“Here in China, it is a pity. In so many sports China is so good. In the Olympics they rank second or third in the world, top class. In football they are ranked around 96. The main reason is the grassroots. Go in the parks and you never see anyone playing football, it is ping pong, badminton or basketball. In London in every park, they play football, football, football.

“It is a challenge. Football clubs need to change it and make a big effort to get a lot of youngsters playing organized football. If you have millions of boys and girls playing football in Europe, South America and even Africa, it must change here.”

And while Evergrande has linked up with Real Madrid in building a soccer school, R&F has gone into partnership with London giants Chelsea (a club Eriksson was consistently linked with managing) in building a similar school in Meizhou.

“It is very important and I am sure that every team in Super League will start their academies,” Eriksson stresses. “It is a must for the future. In Meizhou there is a school, hotel, dining rooms and football facilities, all totally new. It is a big investment. From that investment, nothing will come out in the next two or three years, but in five or six, hopefully yes.”

Despite the weaknesses he has seen improvement in the CSL.

“I had been here before with Sampdoria and played against the national team. Two years ago, I traveled round looking at football and the league is getting better and better. It is good for football here that Evergrande are the champions of Asia. It is very good everyone says, ‘Wow, we are champions of Asia.’ The target for all the other clubs is to catch Evergrande and get as good as they are."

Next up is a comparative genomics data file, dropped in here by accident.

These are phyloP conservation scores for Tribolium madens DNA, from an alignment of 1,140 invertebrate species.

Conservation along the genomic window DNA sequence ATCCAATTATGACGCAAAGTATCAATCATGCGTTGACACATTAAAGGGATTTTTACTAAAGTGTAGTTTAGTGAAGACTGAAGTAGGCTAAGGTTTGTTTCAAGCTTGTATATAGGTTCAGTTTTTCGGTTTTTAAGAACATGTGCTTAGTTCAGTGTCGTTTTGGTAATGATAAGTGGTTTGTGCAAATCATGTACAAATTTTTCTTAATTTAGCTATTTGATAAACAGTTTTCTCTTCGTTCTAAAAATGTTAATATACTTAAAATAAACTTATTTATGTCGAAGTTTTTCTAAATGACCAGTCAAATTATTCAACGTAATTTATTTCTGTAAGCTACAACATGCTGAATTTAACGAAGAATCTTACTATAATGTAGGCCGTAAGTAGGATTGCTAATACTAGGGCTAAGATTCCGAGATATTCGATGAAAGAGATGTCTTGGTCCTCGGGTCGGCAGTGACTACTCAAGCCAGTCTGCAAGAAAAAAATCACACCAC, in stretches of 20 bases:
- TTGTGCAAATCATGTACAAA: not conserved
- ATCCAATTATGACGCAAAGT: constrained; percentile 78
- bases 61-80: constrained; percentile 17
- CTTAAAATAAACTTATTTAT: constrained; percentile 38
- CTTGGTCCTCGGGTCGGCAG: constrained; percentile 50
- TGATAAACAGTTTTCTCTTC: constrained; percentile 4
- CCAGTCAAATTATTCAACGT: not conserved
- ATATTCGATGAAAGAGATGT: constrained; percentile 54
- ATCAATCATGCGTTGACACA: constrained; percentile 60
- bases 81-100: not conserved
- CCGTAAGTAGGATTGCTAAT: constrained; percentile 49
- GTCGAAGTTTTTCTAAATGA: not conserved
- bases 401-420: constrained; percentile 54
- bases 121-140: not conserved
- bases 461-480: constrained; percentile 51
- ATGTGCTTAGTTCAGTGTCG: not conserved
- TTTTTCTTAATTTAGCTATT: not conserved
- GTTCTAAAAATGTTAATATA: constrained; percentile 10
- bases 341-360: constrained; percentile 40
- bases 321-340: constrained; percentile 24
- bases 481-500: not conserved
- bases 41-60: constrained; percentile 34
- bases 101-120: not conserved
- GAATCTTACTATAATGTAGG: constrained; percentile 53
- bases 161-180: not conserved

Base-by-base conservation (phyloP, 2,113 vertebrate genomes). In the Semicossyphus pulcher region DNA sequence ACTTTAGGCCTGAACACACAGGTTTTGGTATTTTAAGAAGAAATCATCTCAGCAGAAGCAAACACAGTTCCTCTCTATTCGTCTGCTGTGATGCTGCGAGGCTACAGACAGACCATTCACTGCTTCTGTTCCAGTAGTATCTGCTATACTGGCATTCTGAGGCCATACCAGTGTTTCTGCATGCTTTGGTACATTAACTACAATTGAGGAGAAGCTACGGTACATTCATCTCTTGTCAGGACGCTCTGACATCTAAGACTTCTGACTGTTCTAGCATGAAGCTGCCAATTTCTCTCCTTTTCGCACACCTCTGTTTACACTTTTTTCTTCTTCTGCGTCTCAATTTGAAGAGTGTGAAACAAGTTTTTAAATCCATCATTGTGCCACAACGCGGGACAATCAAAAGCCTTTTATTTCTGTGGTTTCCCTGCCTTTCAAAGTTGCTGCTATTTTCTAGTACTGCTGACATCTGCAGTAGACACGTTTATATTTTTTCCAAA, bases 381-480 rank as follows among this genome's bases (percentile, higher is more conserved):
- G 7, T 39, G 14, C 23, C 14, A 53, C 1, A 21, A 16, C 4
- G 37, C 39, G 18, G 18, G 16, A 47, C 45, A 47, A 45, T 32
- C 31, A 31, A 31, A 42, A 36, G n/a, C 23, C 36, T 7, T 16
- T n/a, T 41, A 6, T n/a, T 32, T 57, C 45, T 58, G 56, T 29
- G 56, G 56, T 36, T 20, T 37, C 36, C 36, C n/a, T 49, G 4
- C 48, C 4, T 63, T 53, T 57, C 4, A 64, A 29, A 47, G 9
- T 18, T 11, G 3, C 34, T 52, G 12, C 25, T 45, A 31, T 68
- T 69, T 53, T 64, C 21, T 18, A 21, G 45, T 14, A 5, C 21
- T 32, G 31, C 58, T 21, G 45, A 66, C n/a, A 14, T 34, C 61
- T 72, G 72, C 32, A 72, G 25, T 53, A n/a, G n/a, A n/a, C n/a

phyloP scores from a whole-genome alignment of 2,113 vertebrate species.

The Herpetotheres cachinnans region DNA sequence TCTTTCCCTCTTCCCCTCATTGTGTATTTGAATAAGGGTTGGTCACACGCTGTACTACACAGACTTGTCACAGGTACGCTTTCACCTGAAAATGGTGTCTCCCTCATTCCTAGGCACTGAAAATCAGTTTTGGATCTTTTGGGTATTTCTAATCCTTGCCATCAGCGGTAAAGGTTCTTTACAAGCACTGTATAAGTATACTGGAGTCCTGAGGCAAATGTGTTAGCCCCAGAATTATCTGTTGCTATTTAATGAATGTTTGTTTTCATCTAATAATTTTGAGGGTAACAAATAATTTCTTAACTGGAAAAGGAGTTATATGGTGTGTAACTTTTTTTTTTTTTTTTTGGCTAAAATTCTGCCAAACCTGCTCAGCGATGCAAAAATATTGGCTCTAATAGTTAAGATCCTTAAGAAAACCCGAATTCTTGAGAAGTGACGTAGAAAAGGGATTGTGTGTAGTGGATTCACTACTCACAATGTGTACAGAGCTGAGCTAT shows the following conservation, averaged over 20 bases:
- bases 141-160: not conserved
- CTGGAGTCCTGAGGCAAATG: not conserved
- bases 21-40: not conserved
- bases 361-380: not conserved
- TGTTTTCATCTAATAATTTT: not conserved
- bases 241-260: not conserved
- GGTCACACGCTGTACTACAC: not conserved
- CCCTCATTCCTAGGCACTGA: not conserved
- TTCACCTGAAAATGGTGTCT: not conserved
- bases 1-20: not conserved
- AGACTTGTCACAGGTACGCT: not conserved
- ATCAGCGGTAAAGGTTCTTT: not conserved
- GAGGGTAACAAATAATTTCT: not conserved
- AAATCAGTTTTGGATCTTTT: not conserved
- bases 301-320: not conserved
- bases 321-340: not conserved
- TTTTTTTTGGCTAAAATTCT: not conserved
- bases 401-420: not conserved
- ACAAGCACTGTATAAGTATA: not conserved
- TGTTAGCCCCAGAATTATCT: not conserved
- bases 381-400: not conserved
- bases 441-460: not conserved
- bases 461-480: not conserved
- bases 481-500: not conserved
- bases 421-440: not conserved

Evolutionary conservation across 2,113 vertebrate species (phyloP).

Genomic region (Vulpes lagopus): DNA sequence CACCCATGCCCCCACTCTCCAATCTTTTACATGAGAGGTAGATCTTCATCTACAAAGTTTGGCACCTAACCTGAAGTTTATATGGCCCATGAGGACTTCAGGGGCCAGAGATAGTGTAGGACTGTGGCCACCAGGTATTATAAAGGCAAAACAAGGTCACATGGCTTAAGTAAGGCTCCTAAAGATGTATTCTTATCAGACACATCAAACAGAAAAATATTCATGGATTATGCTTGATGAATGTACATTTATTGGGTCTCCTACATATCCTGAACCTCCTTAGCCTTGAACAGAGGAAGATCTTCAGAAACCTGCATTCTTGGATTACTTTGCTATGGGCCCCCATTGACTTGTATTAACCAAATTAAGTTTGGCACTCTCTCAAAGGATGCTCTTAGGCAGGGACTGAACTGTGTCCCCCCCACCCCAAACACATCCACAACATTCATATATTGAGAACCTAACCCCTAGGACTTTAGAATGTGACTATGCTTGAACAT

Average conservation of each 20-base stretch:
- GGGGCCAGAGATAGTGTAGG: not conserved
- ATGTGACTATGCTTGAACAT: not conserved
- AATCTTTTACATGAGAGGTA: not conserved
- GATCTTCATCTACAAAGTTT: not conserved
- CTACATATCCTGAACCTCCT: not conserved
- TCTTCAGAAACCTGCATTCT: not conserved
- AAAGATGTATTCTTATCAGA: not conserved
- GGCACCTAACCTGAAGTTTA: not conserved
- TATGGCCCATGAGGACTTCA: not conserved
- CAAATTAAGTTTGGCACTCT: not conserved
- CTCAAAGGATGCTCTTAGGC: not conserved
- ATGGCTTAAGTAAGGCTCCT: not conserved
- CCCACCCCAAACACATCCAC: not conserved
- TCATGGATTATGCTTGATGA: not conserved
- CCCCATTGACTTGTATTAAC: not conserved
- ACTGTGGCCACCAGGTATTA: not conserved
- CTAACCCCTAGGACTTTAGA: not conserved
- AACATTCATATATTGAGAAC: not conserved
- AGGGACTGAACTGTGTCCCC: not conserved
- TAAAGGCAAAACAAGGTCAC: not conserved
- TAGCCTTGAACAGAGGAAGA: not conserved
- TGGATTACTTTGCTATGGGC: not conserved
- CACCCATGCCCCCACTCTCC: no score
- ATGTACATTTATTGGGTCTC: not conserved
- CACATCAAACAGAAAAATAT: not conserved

To that end, Eriksson kept his players back for three weeks of training at the end of last season.

“It was important we kept them back as a two-month holiday would be too long, they would get too big,” he says. “For three weeks we did a lot of work, gym work as well as football.”

Similar to on the pitch, in terms of support, Eriksson knows there is an imbalance between his side and Evergrande, but he likes the football atmosphere in the city.

“We have crowds of 10-15,000. That is okay for us because we were not at the top. Evergrande has 40-50,000 and that is fantastic. We hope to raise our standard on the pitch and in the stands for next season. More and more people are coming to see football in China.”

Away from the football, Eriksson is happy in Guangzhou. “Life here is very good,” he says. “I like the place, a big city, a very international city. The city has absolutely surprised me. Two or three years ago, I had never heard of it.”

He has been impressed by the international dining options available and admits he enjoys dinner with Lippi. “We sometimes have dinner together, his staff and my staff and I have contact with him.”

The coaches had a wager on the derby game last season and the Swede had to put his hand in his pocket after defeat, but says, “We have agreed on the same bet next season. Whoever wins does not pay the dinner.”

Eriksson’s autobiography, Sven – My Story, came out last year to fanfare around Europe, especially in England. Having committed himself to the end of his R&F contract in November, there is an option for an additional year on top of that.

If a Champions’ League place is secured, the Swede may need to add a new chapter or two about the Chinese adventure that he is clearly relishing. And maybe he will be telling the story of how the second team came first.

This article first appeared in the January 2014 edition of That's Shanghai. To see more Throwback Thursday posts, click here